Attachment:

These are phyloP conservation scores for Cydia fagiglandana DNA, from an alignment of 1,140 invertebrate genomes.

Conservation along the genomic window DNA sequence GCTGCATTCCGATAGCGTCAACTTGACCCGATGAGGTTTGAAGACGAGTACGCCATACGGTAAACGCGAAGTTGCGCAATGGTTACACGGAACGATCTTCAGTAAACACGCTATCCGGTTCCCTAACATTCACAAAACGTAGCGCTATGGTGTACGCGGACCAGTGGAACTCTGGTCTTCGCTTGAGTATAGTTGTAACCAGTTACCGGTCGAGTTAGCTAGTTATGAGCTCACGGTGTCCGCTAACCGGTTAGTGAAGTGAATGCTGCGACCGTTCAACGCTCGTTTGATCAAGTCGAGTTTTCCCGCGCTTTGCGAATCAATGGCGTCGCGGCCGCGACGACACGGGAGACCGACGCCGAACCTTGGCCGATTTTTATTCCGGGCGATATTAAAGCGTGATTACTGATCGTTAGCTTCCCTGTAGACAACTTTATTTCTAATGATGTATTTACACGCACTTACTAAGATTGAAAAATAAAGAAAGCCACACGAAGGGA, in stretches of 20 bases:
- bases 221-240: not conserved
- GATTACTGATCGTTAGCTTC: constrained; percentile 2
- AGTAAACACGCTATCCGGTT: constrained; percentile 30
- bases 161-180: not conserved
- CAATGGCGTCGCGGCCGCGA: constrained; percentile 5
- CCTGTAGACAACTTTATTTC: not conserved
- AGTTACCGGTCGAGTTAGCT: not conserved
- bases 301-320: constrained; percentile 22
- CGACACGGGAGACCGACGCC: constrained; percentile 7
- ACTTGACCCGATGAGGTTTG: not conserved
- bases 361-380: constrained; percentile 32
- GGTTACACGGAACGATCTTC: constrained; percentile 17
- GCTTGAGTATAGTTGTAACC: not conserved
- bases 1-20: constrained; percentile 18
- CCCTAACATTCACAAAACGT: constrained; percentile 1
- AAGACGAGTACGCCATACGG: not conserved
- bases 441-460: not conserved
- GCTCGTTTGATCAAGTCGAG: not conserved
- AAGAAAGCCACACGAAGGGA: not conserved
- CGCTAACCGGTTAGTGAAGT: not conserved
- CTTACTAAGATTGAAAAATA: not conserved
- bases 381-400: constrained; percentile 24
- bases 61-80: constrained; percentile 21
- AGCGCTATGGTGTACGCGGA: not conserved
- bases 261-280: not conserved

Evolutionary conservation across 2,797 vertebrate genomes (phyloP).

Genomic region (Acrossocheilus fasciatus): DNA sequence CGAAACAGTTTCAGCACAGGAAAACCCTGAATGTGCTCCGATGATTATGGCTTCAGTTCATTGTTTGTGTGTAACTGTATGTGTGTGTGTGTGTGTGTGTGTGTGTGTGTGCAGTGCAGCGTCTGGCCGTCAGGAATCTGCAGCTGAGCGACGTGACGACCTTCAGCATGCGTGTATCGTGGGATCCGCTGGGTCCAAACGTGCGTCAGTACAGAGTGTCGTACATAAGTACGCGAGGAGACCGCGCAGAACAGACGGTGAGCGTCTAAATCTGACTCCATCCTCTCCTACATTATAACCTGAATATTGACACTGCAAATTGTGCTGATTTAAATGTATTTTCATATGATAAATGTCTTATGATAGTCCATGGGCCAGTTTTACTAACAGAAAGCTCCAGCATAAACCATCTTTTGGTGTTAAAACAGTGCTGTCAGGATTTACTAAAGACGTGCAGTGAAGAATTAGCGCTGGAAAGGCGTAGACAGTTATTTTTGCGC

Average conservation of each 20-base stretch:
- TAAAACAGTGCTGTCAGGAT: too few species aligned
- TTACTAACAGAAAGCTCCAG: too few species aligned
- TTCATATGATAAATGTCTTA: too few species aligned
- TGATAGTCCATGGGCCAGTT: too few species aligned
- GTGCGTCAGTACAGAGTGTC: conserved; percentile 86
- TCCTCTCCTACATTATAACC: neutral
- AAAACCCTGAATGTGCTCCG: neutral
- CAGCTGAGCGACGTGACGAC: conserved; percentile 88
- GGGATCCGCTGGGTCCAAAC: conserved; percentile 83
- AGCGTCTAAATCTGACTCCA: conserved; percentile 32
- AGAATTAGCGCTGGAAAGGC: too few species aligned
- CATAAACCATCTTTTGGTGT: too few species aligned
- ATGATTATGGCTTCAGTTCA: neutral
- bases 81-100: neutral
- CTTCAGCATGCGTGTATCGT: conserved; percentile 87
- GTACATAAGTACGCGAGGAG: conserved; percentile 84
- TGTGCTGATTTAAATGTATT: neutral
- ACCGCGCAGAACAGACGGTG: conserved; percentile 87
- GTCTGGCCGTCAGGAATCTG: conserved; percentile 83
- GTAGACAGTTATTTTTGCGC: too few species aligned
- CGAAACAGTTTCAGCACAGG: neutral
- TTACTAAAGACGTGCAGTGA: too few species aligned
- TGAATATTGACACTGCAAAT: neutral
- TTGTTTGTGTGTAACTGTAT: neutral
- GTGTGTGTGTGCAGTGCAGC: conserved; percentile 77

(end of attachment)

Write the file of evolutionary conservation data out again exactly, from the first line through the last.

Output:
These are phyloP conservation scores for Cydia fagiglandana DNA, from an alignment of 1,140 invertebrate genomes.

Conservation along the genomic window DNA sequence GCTGCATTCCGATAGCGTCAACTTGACCCGATGAGGTTTGAAGACGAGTACGCCATACGGTAAACGCGAAGTTGCGCAATGGTTACACGGAACGATCTTCAGTAAACACGCTATCCGGTTCCCTAACATTCACAAAACGTAGCGCTATGGTGTACGCGGACCAGTGGAACTCTGGTCTTCGCTTGAGTATAGTTGTAACCAGTTACCGGTCGAGTTAGCTAGTTATGAGCTCACGGTGTCCGCTAACCGGTTAGTGAAGTGAATGCTGCGACCGTTCAACGCTCGTTTGATCAAGTCGAGTTTTCCCGCGCTTTGCGAATCAATGGCGTCGCGGCCGCGACGACACGGGAGACCGACGCCGAACCTTGGCCGATTTTTATTCCGGGCGATATTAAAGCGTGATTACTGATCGTTAGCTTCCCTGTAGACAACTTTATTTCTAATGATGTATTTACACGCACTTACTAAGATTGAAAAATAAAGAAAGCCACACGAAGGGA, in stretches of 20 bases:
- bases 221-240: not conserved
- GATTACTGATCGTTAGCTTC: constrained; percentile 2
- AGTAAACACGCTATCCGGTT: constrained; percentile 30
- bases 161-180: not conserved
- CAATGGCGTCGCGGCCGCGA: constrained; percentile 5
- CCTGTAGACAACTTTATTTC: not conserved
- AGTTACCGGTCGAGTTAGCT: not conserved
- bases 301-320: constrained; percentile 22
- CGACACGGGAGACCGACGCC: constrained; percentile 7
- ACTTGACCCGATGAGGTTTG: not conserved
- bases 361-380: constrained; percentile 32
- GGTTACACGGAACGATCTTC: constrained; percentile 17
- GCTTGAGTATAGTTGTAACC: not conserved
- bases 1-20: constrained; percentile 18
- CCCTAACATTCACAAAACGT: constrained; percentile 1
- AAGACGAGTACGCCATACGG: not conserved
- bases 441-460: not conserved
- GCTCGTTTGATCAAGTCGAG: not conserved
- AAGAAAGCCACACGAAGGGA: not conserved
- CGCTAACCGGTTAGTGAAGT: not conserved
- CTTACTAAGATTGAAAAATA: not conserved
- bases 381-400: constrained; percentile 24
- bases 61-80: constrained; percentile 21
- AGCGCTATGGTGTACGCGGA: not conserved
- bases 261-280: not conserved

Evolutionary conservation across 2,797 vertebrate genomes (phyloP).

Genomic region (Acrossocheilus fasciatus): DNA sequence CGAAACAGTTTCAGCACAGGAAAACCCTGAATGTGCTCCGATGATTATGGCTTCAGTTCATTGTTTGTGTGTAACTGTATGTGTGTGTGTGTGTGTGTGTGTGTGTGTGTGCAGTGCAGCGTCTGGCCGTCAGGAATCTGCAGCTGAGCGACGTGACGACCTTCAGCATGCGTGTATCGTGGGATCCGCTGGGTCCAAACGTGCGTCAGTACAGAGTGTCGTACATAAGTACGCGAGGAGACCGCGCAGAACAGACGGTGAGCGTCTAAATCTGACTCCATCCTCTCCTACATTATAACCTGAATATTGACACTGCAAATTGTGCTGATTTAAATGTATTTTCATATGATAAATGTCTTATGATAGTCCATGGGCCAGTTTTACTAACAGAAAGCTCCAGCATAAACCATCTTTTGGTGTTAAAACAGTGCTGTCAGGATTTACTAAAGACGTGCAGTGAAGAATTAGCGCTGGAAAGGCGTAGACAGTTATTTTTGCGC

Average conservation of each 20-base stretch:
- TAAAACAGTGCTGTCAGGAT: too few species aligned
- TTACTAACAGAAAGCTCCAG: too few species aligned
- TTCATATGATAAATGTCTTA: too few species aligned
- TGATAGTCCATGGGCCAGTT: too few species aligned
- GTGCGTCAGTACAGAGTGTC: conserved; percentile 86
- TCCTCTCCTACATTATAACC: neutral
- AAAACCCTGAATGTGCTCCG: neutral
- CAGCTGAGCGACGTGACGAC: conserved; percentile 88
- GGGATCCGCTGGGTCCAAAC: conserved; percentile 83
- AGCGTCTAAATCTGACTCCA: conserved; percentile 32
- AGAATTAGCGCTGGAAAGGC: too few species aligned
- CATAAACCATCTTTTGGTGT: too few species aligned
- ATGATTATGGCTTCAGTTCA: neutral
- bases 81-100: neutral
- CTTCAGCATGCGTGTATCGT: conserved; percentile 87
- GTACATAAGTACGCGAGGAG: conserved; percentile 84
- TGTGCTGATTTAAATGTATT: neutral
- ACCGCGCAGAACAGACGGTG: conserved; percentile 87
- GTCTGGCCGTCAGGAATCTG: conserved; percentile 83
- GTAGACAGTTATTTTTGCGC: too few species aligned
- CGAAACAGTTTCAGCACAGG: neutral
- TTACTAAAGACGTGCAGTGA: too few species aligned
- TGAATATTGACACTGCAAAT: neutral
- TTGTTTGTGTGTAACTGTAT: neutral
- GTGTGTGTGTGCAGTGCAGC: conserved; percentile 77